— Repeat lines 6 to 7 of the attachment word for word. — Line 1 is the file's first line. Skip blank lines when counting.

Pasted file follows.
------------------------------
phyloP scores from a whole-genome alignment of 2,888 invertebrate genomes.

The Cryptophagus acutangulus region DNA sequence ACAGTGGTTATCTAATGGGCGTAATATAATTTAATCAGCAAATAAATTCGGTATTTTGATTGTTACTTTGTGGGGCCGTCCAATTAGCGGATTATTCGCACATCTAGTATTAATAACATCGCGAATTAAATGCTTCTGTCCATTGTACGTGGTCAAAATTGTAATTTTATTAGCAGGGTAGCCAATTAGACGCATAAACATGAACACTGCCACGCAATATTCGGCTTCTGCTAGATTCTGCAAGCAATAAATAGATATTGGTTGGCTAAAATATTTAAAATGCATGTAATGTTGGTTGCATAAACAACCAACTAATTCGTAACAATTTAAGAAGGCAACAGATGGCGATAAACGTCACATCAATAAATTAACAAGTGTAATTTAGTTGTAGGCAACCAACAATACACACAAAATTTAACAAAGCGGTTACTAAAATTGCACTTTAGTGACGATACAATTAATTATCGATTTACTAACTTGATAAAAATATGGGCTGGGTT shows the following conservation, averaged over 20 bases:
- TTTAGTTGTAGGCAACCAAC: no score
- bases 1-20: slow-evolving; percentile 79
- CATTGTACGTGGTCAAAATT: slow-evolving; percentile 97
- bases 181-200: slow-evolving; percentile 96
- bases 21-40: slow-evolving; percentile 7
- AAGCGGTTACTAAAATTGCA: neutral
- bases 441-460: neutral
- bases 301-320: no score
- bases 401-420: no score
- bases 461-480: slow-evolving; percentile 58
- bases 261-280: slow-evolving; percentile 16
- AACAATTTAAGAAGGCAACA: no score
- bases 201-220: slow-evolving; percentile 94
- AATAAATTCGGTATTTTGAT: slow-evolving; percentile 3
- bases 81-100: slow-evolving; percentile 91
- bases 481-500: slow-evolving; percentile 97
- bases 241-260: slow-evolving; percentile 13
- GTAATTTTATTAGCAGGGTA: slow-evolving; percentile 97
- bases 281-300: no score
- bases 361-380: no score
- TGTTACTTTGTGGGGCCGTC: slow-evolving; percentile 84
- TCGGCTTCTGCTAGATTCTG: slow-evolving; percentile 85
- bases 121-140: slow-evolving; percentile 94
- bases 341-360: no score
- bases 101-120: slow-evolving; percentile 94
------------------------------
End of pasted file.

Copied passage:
- bases 181-200: slow-evolving; percentile 96
- bases 21-40: slow-evolving; percentile 7